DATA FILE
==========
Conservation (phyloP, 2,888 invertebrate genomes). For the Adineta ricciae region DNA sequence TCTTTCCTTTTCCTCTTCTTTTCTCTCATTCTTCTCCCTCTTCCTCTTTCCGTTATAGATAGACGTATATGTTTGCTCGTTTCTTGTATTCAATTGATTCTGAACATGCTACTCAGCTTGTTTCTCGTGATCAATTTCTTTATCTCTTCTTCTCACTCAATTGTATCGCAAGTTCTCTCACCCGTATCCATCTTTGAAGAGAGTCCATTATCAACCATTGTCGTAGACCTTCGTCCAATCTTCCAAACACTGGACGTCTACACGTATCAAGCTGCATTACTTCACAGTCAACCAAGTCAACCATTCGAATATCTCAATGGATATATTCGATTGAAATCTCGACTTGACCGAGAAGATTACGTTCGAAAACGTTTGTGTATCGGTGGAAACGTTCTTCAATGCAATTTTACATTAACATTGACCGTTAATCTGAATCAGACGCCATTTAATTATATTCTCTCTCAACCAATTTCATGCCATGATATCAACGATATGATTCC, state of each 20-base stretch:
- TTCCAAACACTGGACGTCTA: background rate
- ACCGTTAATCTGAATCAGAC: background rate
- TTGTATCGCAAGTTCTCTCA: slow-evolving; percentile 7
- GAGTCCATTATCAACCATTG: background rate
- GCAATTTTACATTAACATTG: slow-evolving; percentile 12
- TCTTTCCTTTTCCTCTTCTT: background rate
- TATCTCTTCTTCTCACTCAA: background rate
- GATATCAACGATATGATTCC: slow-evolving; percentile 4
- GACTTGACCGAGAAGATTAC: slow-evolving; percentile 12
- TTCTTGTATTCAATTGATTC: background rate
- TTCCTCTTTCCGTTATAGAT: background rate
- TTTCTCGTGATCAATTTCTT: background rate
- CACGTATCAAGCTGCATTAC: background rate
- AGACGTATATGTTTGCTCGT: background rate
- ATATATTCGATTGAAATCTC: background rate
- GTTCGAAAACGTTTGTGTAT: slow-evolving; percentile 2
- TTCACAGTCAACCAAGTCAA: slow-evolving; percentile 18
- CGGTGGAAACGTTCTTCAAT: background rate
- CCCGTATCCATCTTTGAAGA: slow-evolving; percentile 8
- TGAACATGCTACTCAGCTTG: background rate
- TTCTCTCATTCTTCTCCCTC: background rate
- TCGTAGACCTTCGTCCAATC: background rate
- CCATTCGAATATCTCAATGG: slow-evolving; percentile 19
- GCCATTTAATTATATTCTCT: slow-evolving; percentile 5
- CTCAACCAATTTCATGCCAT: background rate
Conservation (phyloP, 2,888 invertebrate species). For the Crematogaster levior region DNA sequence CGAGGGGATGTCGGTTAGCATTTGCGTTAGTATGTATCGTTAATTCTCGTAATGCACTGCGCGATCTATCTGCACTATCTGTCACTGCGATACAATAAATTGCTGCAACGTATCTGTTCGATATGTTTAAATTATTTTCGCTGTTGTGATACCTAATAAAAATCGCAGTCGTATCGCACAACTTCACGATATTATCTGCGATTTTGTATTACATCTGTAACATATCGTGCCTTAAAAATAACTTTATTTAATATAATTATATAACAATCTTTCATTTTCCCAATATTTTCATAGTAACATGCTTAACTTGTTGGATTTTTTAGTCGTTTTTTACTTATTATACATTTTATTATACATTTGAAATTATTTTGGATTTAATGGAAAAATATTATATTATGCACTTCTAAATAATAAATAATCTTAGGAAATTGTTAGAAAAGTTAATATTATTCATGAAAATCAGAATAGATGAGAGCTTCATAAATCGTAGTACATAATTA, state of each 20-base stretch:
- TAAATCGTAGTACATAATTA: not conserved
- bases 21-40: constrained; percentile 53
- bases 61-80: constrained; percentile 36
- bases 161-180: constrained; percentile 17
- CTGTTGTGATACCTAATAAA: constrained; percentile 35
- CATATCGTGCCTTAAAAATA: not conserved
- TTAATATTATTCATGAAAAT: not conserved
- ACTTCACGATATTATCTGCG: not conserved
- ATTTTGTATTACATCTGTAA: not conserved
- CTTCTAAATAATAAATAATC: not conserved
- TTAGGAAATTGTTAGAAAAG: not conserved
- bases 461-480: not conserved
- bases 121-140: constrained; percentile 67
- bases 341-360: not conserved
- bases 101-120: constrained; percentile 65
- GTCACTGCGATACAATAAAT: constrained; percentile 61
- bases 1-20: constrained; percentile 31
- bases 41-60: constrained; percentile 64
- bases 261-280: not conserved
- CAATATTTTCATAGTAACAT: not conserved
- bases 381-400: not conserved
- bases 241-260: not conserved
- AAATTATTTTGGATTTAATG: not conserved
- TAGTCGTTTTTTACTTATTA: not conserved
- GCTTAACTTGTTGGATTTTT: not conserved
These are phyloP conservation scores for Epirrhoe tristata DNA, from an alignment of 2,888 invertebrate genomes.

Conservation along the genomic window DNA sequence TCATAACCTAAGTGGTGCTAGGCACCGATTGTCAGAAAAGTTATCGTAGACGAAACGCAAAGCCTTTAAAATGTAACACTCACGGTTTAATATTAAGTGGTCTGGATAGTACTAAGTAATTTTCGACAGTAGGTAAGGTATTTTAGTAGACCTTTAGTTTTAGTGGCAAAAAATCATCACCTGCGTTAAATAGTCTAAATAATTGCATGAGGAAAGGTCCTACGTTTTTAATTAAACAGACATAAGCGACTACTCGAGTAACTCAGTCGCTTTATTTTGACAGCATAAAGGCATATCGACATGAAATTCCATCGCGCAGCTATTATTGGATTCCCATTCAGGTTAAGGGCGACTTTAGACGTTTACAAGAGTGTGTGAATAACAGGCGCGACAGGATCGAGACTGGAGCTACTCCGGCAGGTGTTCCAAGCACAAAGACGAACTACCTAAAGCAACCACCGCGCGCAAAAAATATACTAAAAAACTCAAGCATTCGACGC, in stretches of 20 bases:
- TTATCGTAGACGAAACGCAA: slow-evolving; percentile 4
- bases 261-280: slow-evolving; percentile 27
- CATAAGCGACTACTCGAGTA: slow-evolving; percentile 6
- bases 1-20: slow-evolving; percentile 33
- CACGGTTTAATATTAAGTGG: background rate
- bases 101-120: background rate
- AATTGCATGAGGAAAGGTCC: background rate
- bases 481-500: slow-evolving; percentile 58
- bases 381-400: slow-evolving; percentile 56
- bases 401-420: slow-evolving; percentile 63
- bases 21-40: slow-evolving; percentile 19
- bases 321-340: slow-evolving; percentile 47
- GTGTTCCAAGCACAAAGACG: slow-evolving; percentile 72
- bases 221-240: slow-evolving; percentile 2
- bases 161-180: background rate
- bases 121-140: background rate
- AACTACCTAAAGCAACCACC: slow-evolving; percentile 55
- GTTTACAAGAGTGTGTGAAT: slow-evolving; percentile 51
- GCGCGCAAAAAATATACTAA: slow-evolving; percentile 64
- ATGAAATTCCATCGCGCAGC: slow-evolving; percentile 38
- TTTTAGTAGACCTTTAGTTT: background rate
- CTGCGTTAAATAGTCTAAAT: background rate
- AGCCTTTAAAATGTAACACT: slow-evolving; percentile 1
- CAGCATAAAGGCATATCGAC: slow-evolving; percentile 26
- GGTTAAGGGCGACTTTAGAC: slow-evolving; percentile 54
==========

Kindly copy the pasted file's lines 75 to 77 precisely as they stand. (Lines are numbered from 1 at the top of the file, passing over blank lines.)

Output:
- TTTTAGTAGACCTTTAGTTT: background rate
- CTGCGTTAAATAGTCTAAAT: background rate
- AGCCTTTAAAATGTAACACT: slow-evolving; percentile 1